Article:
Thursday, August 30, 2007

Pugliese Olive Oil




I can’t leave Puglia without a mention of the exceptional Olive Oil specific to the region. The only problem is that all of the images I have of the vast fields are characteristically similar; some better tended than others.

It is estimated that there are over 50 million Olive trees in the region which includes the DOP’s (denomination of protected origin) of Dauno, Terra di Bari, Colline di Brindisi, Terra d’Otranto. Only Extra Virgin Olive Oil is made here which is best used “raw”, to dress salads, coat Carpaccio, drizzle on Pizza, in bread and to preserve vegetables. It is the reason that the Antipasti’s remain the highlight of many meals. Below are some examples of Olive Oil in regional dishes...

To enrich a Carpaccio of pesce Spada


Olives fresh from a family farm



In homemade Pepperonata


Atop Pizza

As a central flavor in a Tratorria's lunch Antipasti Mista


In the exquisite local bread


The flavors of raw local Olive Oil range from a sweet taste with a light “itch”, spicy with an artichoke finish, nutty (almond) with a tomato scent, a green herb bouquet with a bitter bottom etc.

It's hard to resist



...an elderly woman selling Panini’s out of her shabby casa on a hot summer day at the beach. Please all, give it up for "Mamma Uccia"!

Tuesday, August 28, 2007

The farmer mobile


My love for the ubiquitous 3 wheeled farmer mobile is not new, but I thought it was time to introduce you all…



I have heard stories of theft and wild chases (imagine ;), but the farmer mobile for me evokes a certainly tranquility. In the centro sotrico of Lecce, it chills by the side of the ancient streets peddling produce to pedestrians and making deliveries to local businesses.



I need a farmer to take me for a ride. One day at a time folks.

Cavallo and the “Food Clutch”




I’m an adventurous dude and have had no Americanized remorse for eating the local Horsemeat in Puglia. To be clear this meat is only served in Puglia and Veneto in Italy (as well as France and some Asian countries). Like the meat of the Buffalo it is significantly leaner than beef and served similarly; braised and stewed in a tomato gravy (pezetti), ground in Suasage or grilled. One problem…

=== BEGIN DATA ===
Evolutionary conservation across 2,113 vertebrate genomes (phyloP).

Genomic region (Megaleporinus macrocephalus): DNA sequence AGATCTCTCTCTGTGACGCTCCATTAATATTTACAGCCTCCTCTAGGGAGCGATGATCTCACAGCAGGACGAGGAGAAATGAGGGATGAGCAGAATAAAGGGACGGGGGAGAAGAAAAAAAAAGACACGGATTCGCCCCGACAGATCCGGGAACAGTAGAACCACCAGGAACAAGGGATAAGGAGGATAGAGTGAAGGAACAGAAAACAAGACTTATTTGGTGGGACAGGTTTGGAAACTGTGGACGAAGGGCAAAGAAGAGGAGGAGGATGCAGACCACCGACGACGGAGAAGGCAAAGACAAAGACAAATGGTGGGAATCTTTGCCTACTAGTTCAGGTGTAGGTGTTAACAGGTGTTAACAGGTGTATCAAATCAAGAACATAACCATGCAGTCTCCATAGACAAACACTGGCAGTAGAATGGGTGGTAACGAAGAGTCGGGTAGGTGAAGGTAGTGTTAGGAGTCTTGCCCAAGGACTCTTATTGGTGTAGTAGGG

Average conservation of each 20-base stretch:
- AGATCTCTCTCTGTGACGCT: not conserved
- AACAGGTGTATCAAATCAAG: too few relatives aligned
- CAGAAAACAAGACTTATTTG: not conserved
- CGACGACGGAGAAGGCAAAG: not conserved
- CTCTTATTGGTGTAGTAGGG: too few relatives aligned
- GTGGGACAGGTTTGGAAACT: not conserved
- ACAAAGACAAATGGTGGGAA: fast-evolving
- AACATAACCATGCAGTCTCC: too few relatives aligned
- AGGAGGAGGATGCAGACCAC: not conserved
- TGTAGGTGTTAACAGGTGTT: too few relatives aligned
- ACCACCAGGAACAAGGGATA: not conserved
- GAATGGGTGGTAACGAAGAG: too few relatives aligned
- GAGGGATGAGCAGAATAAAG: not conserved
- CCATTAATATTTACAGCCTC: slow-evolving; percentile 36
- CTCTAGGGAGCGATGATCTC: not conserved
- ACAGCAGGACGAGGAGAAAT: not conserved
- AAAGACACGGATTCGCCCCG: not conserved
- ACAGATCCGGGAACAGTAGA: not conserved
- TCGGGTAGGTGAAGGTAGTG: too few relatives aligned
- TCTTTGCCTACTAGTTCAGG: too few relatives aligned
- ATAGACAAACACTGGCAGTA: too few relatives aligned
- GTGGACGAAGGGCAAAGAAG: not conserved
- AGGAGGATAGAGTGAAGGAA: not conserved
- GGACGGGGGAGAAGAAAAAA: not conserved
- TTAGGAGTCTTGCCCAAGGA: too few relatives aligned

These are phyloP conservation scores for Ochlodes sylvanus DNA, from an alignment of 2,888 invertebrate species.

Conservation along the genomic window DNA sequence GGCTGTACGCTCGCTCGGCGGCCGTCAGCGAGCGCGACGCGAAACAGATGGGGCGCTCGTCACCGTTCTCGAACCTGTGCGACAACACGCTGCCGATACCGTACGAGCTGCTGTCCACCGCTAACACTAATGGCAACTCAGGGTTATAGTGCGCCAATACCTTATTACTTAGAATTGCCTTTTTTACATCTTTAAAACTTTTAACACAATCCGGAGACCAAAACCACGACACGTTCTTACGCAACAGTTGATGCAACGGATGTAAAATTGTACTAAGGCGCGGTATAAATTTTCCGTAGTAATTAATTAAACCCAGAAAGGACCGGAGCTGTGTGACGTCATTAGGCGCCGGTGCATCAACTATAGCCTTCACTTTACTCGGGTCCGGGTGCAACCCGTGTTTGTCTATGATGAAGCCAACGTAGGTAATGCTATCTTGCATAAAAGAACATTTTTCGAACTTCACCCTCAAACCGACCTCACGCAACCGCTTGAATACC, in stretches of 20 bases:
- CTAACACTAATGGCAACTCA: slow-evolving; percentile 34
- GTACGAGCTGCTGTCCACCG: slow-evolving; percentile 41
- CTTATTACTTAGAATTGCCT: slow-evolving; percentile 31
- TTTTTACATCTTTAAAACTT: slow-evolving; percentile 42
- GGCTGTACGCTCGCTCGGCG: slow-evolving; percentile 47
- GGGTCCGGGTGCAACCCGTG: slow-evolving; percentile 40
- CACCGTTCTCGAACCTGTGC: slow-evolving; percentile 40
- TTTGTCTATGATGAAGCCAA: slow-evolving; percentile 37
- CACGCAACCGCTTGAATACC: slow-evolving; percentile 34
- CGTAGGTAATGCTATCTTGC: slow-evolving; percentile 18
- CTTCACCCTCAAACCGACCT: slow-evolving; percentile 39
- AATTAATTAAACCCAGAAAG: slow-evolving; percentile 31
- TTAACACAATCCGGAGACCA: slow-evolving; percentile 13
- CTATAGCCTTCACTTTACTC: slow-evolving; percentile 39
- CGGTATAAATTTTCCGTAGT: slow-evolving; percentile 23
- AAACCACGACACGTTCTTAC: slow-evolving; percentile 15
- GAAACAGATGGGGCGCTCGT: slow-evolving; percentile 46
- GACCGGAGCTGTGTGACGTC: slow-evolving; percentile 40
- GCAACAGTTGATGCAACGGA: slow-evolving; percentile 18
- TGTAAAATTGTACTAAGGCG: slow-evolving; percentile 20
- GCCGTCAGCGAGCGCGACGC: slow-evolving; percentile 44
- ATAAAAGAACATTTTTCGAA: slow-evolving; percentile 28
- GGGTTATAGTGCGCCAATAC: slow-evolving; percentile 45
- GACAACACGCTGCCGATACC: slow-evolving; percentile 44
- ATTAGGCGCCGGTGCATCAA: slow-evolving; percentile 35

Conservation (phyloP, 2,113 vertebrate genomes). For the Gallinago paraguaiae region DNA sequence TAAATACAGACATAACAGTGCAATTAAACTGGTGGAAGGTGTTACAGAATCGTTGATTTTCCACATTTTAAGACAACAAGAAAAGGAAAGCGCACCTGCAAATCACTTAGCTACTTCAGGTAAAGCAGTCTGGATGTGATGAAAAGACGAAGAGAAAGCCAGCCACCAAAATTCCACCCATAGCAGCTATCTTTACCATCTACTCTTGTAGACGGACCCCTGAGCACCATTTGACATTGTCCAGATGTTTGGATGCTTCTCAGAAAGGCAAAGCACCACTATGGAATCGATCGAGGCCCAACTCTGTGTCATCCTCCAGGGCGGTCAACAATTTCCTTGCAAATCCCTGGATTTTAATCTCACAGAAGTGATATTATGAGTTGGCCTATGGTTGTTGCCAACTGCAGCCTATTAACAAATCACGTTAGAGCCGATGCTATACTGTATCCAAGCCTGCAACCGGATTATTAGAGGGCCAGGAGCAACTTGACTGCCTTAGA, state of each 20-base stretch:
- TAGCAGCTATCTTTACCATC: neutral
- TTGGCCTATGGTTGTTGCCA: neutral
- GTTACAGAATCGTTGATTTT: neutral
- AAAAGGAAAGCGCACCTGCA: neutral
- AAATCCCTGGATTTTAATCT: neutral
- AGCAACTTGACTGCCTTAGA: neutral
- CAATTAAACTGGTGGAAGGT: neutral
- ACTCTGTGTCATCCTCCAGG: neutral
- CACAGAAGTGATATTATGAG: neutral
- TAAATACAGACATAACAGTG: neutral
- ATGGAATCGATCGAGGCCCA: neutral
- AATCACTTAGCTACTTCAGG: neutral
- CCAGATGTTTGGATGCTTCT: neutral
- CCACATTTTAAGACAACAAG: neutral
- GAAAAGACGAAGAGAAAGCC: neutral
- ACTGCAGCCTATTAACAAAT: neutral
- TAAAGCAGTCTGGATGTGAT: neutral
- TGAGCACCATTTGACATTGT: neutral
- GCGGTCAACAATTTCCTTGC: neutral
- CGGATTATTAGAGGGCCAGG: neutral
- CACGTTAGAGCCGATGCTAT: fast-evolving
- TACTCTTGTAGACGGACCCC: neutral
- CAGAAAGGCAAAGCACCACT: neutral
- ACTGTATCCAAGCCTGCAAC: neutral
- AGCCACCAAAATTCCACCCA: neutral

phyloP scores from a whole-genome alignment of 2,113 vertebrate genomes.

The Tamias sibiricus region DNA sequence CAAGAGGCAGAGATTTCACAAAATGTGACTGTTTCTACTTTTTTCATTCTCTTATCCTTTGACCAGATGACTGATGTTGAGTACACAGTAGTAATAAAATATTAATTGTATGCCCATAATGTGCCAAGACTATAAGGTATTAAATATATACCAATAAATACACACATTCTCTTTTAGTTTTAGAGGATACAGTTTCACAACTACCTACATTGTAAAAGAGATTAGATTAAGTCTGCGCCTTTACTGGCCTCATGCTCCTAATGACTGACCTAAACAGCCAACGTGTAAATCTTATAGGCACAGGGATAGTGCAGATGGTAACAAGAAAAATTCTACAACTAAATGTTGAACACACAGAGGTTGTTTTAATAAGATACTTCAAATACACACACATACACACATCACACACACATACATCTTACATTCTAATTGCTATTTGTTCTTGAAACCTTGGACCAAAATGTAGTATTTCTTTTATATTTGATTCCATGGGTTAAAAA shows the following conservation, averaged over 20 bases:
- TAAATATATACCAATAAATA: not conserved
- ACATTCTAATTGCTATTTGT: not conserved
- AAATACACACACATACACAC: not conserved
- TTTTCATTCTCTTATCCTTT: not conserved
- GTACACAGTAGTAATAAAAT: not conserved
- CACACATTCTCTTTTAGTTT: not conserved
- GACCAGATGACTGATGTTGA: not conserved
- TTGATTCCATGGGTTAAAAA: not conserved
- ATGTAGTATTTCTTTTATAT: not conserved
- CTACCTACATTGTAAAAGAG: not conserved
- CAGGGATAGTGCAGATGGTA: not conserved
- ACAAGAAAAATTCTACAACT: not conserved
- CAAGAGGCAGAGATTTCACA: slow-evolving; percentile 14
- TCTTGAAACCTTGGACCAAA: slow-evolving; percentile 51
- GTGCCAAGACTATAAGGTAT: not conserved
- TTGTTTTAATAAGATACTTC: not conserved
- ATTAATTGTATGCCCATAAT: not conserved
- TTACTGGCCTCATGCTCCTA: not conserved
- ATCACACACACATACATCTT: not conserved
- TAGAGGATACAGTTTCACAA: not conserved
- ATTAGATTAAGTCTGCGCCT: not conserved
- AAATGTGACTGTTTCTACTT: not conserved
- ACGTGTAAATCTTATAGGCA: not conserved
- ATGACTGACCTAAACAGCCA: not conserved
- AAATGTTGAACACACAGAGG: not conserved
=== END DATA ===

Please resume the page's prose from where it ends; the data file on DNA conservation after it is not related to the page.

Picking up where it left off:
I don’t like it. I have tried it on three occasions and each time have launched for the closest “food clutch” to help it go down (water, bread, contorni etc.). I derived this term to describe "digestive agents used in real time to disguise texture and/or flavor" when one HAS to eat what is in front of them. As much as I love food, my affair exists on the same spectrum of all love; I am able to equally detest as I am to love food.

Inevitably I have been questioning why Horsemeat is not prevalent (ok, nonexistent) in American kitchens. The answer comes down to connotative pet love and fairytale derivative ethics more than health or practicality.

For a broader discourse check : http://www.chow.com/stories/10298

Sunday, August 26, 2007

Red Peppercorns


In an otherwise overpriced but above average moment, there was a culinary revelation; Red Peppercorns.

Their slight crunch yields a cinnamon like subtly. They beautifully compliment the flavors of the Sea by resisting Peppers tendency to overshadow. Their pomegranate seed similarity works dually to provide both bright color and stylish garnish fodder. This distinguishing element of the above Taglietteli con Scampi has given me a new perspective on the spectrum of Peppercorns.

The waiter still owes me an apology though. He knows why ;)

Damn my mixtape…


…for being so personal and relevant (lyrics & music) 2 years post its compilation and distribution. Below are my lyrical highlights as they pertain to my life and the decisions I have made. When people ask me what I mean by "music informed my love of food", this is the best example.

If you don’t have it, ask somebody!

#1 “Music is love and love is you”, "This music is mine and I'm giving it all to you”
#2 “Don’t you be alarmed, cause' in time I'm gonna show you what I mean”.
#3 “See that you travel for me, ain’t nothing but travel to me”, “I got an inner voice protecting me”, “I got a voice in my head that says your coming around”
#4 “All to do is keep pushing on”.
#5 “If you can’t keep your eyes, keep your mind on me. Keep your mind on free”, “Fantastic, romantic, dynamic, magnetic…”